Small Business Owners Who Get Loans Are Not Morons, Mark Cuban

popular loan options for small businesses - advantages of loans vs equity investment

In an interview on Bloomberg Television’s Street Smart (video is below), Dallas Mavericks owner and billionaire entrepreneur Mark Cuban said something startling.  He opined that if you start a business by taking out a small business loan, you are a moron.  He’s wrong, because he overlooks the popular loan options for small businesses available today.

In the interview, Cuban said, “The one certainty is paying back the loan.  The bank does not care about your business.  99% of small business you can start with next to no capital. It’s more about effort.  Small businesses don’t fail from a lack of capital, they fail for a lack of brains, a lack of effort.”

While a lack of savvy and insufficient effort doom many businesses, Cuban’s theory is simply incorrect.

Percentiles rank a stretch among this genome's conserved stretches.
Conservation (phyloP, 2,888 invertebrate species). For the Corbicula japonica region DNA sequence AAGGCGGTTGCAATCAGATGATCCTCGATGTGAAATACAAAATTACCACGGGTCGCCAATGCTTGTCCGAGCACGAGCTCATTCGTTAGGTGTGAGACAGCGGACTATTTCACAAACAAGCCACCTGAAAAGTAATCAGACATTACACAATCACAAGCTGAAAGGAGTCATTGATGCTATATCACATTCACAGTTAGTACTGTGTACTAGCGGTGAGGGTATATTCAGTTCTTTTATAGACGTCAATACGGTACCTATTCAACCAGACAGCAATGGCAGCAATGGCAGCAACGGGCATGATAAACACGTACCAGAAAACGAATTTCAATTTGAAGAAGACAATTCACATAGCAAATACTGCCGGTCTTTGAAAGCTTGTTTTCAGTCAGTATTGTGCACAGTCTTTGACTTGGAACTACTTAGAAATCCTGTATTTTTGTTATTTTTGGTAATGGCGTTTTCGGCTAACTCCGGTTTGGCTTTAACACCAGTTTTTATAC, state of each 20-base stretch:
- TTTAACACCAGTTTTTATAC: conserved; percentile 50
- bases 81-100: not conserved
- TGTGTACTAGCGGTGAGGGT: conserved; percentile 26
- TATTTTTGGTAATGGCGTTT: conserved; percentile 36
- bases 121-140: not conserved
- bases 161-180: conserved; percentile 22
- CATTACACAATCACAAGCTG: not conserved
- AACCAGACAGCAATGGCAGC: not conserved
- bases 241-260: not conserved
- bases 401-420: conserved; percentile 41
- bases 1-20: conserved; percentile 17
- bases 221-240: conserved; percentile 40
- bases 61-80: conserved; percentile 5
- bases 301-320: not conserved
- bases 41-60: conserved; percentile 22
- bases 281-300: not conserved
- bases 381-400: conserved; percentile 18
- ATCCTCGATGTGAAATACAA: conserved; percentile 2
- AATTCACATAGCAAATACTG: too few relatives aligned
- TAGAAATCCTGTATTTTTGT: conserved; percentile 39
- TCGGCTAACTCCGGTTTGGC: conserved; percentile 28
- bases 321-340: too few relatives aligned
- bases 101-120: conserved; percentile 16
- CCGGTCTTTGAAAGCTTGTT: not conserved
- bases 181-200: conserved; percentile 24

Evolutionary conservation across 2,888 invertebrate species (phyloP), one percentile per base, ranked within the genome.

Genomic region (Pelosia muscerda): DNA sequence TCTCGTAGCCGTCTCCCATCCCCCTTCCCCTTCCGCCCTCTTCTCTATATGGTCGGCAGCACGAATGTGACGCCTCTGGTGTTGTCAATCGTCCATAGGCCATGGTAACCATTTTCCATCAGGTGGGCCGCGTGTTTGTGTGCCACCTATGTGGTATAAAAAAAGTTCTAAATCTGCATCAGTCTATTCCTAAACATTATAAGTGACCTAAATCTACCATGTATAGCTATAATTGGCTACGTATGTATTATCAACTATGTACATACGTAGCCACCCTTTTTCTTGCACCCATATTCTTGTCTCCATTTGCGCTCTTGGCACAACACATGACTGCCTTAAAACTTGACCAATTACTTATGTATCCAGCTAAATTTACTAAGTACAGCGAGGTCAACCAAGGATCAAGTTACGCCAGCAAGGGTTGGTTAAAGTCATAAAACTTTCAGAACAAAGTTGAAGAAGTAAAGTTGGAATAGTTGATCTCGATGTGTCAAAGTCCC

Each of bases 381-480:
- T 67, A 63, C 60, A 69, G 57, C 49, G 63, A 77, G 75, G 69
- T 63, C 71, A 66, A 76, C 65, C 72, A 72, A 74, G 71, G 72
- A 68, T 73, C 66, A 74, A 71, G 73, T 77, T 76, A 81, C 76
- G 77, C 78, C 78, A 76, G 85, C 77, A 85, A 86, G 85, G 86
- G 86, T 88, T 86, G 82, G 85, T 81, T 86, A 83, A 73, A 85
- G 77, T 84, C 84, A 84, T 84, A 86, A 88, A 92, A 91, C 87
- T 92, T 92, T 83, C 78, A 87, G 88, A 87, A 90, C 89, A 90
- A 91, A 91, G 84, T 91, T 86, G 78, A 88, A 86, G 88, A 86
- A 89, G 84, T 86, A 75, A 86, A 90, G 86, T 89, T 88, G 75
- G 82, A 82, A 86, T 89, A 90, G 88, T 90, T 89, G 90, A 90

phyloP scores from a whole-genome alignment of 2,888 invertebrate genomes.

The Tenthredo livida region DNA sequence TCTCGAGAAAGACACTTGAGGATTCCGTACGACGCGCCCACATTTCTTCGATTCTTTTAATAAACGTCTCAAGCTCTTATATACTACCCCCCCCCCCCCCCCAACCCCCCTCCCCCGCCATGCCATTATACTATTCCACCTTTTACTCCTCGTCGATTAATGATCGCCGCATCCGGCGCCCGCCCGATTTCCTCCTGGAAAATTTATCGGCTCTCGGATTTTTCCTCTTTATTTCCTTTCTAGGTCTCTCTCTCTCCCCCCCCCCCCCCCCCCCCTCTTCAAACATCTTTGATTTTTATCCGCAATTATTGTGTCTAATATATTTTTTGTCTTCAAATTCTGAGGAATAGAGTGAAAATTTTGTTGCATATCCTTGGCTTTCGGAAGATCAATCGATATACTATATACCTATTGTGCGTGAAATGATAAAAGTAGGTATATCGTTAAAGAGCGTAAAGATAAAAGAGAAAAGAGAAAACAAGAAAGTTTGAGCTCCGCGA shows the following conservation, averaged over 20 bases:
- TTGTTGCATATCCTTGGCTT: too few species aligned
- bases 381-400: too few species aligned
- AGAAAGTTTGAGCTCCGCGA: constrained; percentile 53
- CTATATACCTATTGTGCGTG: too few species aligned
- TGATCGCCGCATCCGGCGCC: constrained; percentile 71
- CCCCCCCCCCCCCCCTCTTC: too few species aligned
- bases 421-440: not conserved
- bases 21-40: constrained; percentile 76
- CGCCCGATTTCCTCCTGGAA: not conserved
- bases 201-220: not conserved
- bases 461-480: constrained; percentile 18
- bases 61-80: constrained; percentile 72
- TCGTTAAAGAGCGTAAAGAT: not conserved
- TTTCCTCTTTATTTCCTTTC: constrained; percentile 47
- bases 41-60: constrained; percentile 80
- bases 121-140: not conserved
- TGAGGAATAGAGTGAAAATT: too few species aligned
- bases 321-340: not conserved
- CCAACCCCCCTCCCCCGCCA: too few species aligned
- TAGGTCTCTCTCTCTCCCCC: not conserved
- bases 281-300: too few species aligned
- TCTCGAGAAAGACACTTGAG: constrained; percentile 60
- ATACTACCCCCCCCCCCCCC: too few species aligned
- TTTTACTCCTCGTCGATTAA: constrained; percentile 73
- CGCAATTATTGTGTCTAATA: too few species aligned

Not everyone has personal savings or wealthy relatives to call upon for startup funding.  That leaves two other sources: debt financing (loans) or equity financing (angel or VC investors).

Cuban advocates equity financing. He is in favor of raising money by selling shares of common stock to individual or institutional investors.  In return for the money they invest, shareholders receive ownership interest.

However, if an investor provides enough capital, he or she may take a controlling interest in the company.  In this way, the entrepreneur may be hindered in his vision. At some point, the entrepreneur could even be removed from her own firm. This has happened many times!

And in fact, equity investment is rare.  Only about one percent of startup companies are funded by venture capitalists (VCs).

The more common way of raising money is through debt financing. In other words, the entrepreneur takes out loans to start or expand the business.

Popular Loan Options for Small Businesses

In the past few years, the big banks ceded their dominance of the small business lending space.  When they closed the door, others stepped in to fill the void — including community banks, smaller regional banks, credit unions, microlenders, and cash advance companies.

Now that bank lenders have reentered the marketplace, the competition has become more intense.

Competition among lenders is good for business owners. It leads to more financing choices, attractive interest rates and better terms.